14. 'They think that Rule 1 of Order 47 must be read as in itself definitive of the limits within which review is to-day permitted, and that reference to practice under former and different enactments is misleading. So construing it they interpret the words 'any other sufficient reason' as meaning a reason sufficient on grounds at least analogous to those specified immediately previously.' These words, therefore, must be read as adding grounds ejusdem generis with those specified previously. Under Section 19 of the Indian Contract Act agreements which are made under fraud, undue influence, coercion or misrepresentation are only voidable and not absolutely void. The victimized party has the choice of either enforcing the agreement or of repudiating it. The agreement is perfectly legal and valid so long as the option to repudiate it has not been exercised. As soon, however, as the option is exercised the agreement ceases to have a binding force. It is manifest, therefore, that at the time when a compromise is incorporated into a decree the compromise is a perfectly valid and legal document though it is liable to be invalidated by a subsequent exercise of option within the period of limitation. The decree in terms of the compromise is, therefore, perfectly good. It is only when subsequent to the decree the option is exercised that the original agreement and with it the decree in terms of it, cease to have a binding force on the person exercising the option. Examined in this light it would appear that the avoidance of the agreement and the decree takes place on a date subsequent to the decree when the option is exercised. Can such a person go to the Court and ask it to review its order because subsequent to it he has exercised his option of repudiation? Obviously not; because as observed by their Lordships of the Privy Council in the case of Kotaghiri Venkata Subbamma Rao v. Velanki Venkatarama Rao (1901) 24 Mad 1, the ground of review must be something which existed at the time of the decree and there was no authority for the review of a decree which was right when it was made, on the ground of the happening of some subsequent event. That case on facts was quite different, but the principle laid down therein was of general application. The compromise in the present case, assuming that it had been made under undue influence or coercion, was merely a voidable document and was good so long as it had not been avoided. The Judge had perfect jurisdiction to pass a decree in terms of it. Subsequently when the undue influence and coercion were removed, the defendant has decided to avoid it but the exercise of his option is of a date subsequent to the decree and would, in my opinion, not be a good ground for setting aside the decree which was perfectly good on the date when it was passed. The cases of fraud on the Court or case of mutual mistake or cases where a party is not duly represented when a compromise is made or where a compromise is made by a person not authorized at all, stand on quite a different footing. For in such cases the defect existed on the very date when the compromise was made and the compromise was void and not merely voidable. A decree in terms of it may, therefore, be capable of being set aside, even if not under Order 47, Rule 1, certainly under the inherent jurisdiction of the Court. But where the compromise and the decree have become unenforceable in consequence of a subsequent exercise of option there is, in my opinion, no jurisdiction in the Court to review its own decree. A clear remedy is open to the aggrieved party to have the decree declared to be null and void by a regular suit.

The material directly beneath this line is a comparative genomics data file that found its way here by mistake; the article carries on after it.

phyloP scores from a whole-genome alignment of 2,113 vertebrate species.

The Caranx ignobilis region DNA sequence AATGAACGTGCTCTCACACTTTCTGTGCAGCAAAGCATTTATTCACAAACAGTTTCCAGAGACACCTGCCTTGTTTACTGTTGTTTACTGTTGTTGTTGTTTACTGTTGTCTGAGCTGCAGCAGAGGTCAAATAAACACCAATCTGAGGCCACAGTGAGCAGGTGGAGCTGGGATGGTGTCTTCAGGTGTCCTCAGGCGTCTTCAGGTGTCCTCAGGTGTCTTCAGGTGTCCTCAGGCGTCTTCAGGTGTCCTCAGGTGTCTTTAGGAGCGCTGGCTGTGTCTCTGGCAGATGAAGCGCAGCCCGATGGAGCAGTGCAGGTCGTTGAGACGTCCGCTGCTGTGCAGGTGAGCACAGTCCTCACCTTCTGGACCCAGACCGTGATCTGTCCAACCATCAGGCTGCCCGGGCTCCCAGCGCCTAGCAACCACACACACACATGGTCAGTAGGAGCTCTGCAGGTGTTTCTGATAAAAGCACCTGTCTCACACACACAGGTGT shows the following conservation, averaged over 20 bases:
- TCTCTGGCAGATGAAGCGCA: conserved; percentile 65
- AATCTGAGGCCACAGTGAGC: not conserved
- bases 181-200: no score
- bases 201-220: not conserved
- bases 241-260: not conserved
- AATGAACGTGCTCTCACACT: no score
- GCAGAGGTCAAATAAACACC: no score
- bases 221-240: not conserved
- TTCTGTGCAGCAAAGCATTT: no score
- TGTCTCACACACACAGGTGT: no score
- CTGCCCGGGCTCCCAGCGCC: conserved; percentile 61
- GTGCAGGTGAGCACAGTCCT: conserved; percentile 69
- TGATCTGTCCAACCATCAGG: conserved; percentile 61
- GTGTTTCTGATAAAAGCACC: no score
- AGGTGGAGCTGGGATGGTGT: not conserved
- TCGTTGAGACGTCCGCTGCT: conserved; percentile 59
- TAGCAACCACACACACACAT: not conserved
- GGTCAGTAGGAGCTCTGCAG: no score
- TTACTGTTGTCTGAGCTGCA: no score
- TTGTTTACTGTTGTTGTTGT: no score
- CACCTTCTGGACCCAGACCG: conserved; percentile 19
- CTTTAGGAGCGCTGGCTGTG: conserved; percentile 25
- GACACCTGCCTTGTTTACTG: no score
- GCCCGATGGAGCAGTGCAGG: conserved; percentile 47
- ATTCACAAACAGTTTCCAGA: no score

15. A person who is not a free consenting party and is acting under undue influence or coercion, knows full well the circumstances in which he is placed. When the undue influence or coercion is removed it cannot be said that he has made a discovery of new and important matter or evidence. The undue influence or coercion which he proposes to establish by evidence has not been discovered by him recently as a new or important matter but had been known to him all long. Nor can it be said that where an agreement has been obtained under undue influence or coercion there is some mistake or error apparent on the face of the record. Obviously the allegations of undue influence or coercion are independent of and quite different from the matters in dispute in the suit itself and have to be established by an entirely different class of evidence. If, therefore, cases of undue influence or coercion do not fall under the first two grounds, can it be said that they are analogous to them? In my opinion there is no analogy between discovery of new and important matter or error apparent on the face of the record, and an assertion that a person had been under undue influence or coercion. I am, therefore, of opinion that a Court has no jurisdiction under Order 47, Rule 1 to review a compromise decree on the ground that the compromise had been procured under undue influence or coercion and that subsequent to the decree that compromise has been repudiated.

16. It is true that an appeal under Order 47, Rule 1 is limited to the three grounds mentioned in that rule, but if the Court has no jurisdiction to entertain an application under Order 47, Rule 1, the High Court in appeal would be entitled to interfere and set aside the order, and even if it would not do so in the exercise of its appellate jurisdiction there would be no bar to its interference on the revisional side. I have already expressed the view that a Court's power to review its order depends on a ground which existed on the date when the order was made and cannot be exercised on a ground which has come into existence subsequently. As in my view the validity of a compromise obtained by undue influence or coercion disappears on the subsequent exercise of the option to repudiate it the Court cannot review its decree which was passed on a date prior to the exercise of such option. In this view of the matter it is clear to me that the Court would not have even an inherent jurisdiction under Section 151 of the Civil P.C. to review its decree because the decree was perfectly a good one on the date when it was passed.

17. In the exercise of our revisional jurisdiction we set aside the order granting review and restore the decree of the Court below. The applicant in this Court will have his costs in this Court and in the Court below in the matter of the review, including in this Court counsel's fees on the higher scale.